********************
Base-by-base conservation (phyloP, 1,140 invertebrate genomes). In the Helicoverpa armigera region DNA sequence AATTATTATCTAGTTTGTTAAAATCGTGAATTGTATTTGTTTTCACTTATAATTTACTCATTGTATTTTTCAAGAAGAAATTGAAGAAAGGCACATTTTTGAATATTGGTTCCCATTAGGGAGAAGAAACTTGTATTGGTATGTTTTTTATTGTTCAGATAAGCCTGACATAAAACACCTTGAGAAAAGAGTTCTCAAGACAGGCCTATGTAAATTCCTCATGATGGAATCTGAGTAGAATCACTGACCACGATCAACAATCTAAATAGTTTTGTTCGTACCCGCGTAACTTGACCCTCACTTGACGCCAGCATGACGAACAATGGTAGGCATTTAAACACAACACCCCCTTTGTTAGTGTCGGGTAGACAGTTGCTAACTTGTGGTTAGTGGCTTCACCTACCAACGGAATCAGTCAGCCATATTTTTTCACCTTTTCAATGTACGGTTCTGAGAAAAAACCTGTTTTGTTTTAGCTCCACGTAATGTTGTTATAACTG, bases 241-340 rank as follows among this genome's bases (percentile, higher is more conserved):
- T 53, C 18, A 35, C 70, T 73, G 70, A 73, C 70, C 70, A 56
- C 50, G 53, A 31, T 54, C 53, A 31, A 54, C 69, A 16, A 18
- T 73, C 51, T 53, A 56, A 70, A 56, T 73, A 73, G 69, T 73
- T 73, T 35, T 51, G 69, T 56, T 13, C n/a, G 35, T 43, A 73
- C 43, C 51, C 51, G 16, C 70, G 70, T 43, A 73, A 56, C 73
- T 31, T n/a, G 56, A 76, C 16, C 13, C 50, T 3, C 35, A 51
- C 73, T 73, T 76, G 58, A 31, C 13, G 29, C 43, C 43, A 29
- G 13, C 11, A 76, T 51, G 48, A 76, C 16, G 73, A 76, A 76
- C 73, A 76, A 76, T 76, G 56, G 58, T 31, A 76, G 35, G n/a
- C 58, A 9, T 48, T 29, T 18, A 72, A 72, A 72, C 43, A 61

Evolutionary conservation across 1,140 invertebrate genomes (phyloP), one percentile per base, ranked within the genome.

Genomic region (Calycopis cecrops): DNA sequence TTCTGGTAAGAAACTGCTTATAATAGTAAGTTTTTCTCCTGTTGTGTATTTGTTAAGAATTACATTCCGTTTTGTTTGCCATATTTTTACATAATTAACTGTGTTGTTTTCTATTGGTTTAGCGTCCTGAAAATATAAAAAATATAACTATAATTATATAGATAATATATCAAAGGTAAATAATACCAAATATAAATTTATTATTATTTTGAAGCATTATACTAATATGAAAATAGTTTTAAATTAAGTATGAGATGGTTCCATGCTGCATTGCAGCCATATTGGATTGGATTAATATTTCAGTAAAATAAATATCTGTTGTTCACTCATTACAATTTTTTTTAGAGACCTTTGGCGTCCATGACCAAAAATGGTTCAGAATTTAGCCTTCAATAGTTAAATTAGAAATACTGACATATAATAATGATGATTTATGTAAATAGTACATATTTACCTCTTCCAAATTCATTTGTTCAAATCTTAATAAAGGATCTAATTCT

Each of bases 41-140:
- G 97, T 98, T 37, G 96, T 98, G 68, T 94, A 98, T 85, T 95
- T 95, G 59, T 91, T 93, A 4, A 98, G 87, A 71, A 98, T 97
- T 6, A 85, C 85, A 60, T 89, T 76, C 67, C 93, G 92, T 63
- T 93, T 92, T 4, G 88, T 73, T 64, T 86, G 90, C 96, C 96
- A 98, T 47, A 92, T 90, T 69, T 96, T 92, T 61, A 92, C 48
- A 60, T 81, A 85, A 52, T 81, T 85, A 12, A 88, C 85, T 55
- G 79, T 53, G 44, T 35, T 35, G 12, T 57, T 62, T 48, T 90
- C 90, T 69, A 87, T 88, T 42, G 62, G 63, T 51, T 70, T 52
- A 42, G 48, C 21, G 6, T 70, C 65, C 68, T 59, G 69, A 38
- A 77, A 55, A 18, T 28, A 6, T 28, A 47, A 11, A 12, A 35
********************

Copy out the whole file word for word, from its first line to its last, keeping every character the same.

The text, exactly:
Base-by-base conservation (phyloP, 1,140 invertebrate genomes). In the Helicoverpa armigera region DNA sequence AATTATTATCTAGTTTGTTAAAATCGTGAATTGTATTTGTTTTCACTTATAATTTACTCATTGTATTTTTCAAGAAGAAATTGAAGAAAGGCACATTTTTGAATATTGGTTCCCATTAGGGAGAAGAAACTTGTATTGGTATGTTTTTTATTGTTCAGATAAGCCTGACATAAAACACCTTGAGAAAAGAGTTCTCAAGACAGGCCTATGTAAATTCCTCATGATGGAATCTGAGTAGAATCACTGACCACGATCAACAATCTAAATAGTTTTGTTCGTACCCGCGTAACTTGACCCTCACTTGACGCCAGCATGACGAACAATGGTAGGCATTTAAACACAACACCCCCTTTGTTAGTGTCGGGTAGACAGTTGCTAACTTGTGGTTAGTGGCTTCACCTACCAACGGAATCAGTCAGCCATATTTTTTCACCTTTTCAATGTACGGTTCTGAGAAAAAACCTGTTTTGTTTTAGCTCCACGTAATGTTGTTATAACTG, bases 241-340 rank as follows among this genome's bases (percentile, higher is more conserved):
- T 53, C 18, A 35, C 70, T 73, G 70, A 73, C 70, C 70, A 56
- C 50, G 53, A 31, T 54, C 53, A 31, A 54, C 69, A 16, A 18
- T 73, C 51, T 53, A 56, A 70, A 56, T 73, A 73, G 69, T 73
- T 73, T 35, T 51, G 69, T 56, T 13, C n/a, G 35, T 43, A 73
- C 43, C 51, C 51, G 16, C 70, G 70, T 43, A 73, A 56, C 73
- T 31, T n/a, G 56, A 76, C 16, C 13, C 50, T 3, C 35, A 51
- C 73, T 73, T 76, G 58, A 31, C 13, G 29, C 43, C 43, A 29
- G 13, C 11, A 76, T 51, G 48, A 76, C 16, G 73, A 76, A 76
- C 73, A 76, A 76, T 76, G 56, G 58, T 31, A 76, G 35, G n/a
- C 58, A 9, T 48, T 29, T 18, A 72, A 72, A 72, C 43, A 61

Evolutionary conservation across 1,140 invertebrate genomes (phyloP), one percentile per base, ranked within the genome.

Genomic region (Calycopis cecrops): DNA sequence TTCTGGTAAGAAACTGCTTATAATAGTAAGTTTTTCTCCTGTTGTGTATTTGTTAAGAATTACATTCCGTTTTGTTTGCCATATTTTTACATAATTAACTGTGTTGTTTTCTATTGGTTTAGCGTCCTGAAAATATAAAAAATATAACTATAATTATATAGATAATATATCAAAGGTAAATAATACCAAATATAAATTTATTATTATTTTGAAGCATTATACTAATATGAAAATAGTTTTAAATTAAGTATGAGATGGTTCCATGCTGCATTGCAGCCATATTGGATTGGATTAATATTTCAGTAAAATAAATATCTGTTGTTCACTCATTACAATTTTTTTTAGAGACCTTTGGCGTCCATGACCAAAAATGGTTCAGAATTTAGCCTTCAATAGTTAAATTAGAAATACTGACATATAATAATGATGATTTATGTAAATAGTACATATTTACCTCTTCCAAATTCATTTGTTCAAATCTTAATAAAGGATCTAATTCT

Each of bases 41-140:
- G 97, T 98, T 37, G 96, T 98, G 68, T 94, A 98, T 85, T 95
- T 95, G 59, T 91, T 93, A 4, A 98, G 87, A 71, A 98, T 97
- T 6, A 85, C 85, A 60, T 89, T 76, C 67, C 93, G 92, T 63
- T 93, T 92, T 4, G 88, T 73, T 64, T 86, G 90, C 96, C 96
- A 98, T 47, A 92, T 90, T 69, T 96, T 92, T 61, A 92, C 48
- A 60, T 81, A 85, A 52, T 81, T 85, A 12, A 88, C 85, T 55
- G 79, T 53, G 44, T 35, T 35, G 12, T 57, T 62, T 48, T 90
- C 90, T 69, A 87, T 88, T 42, G 62, G 63, T 51, T 70, T 52
- A 42, G 48, C 21, G 6, T 70, C 65, C 68, T 59, G 69, A 38
- A 77, A 55, A 18, T 28, A 6, T 28, A 47, A 11, A 12, A 35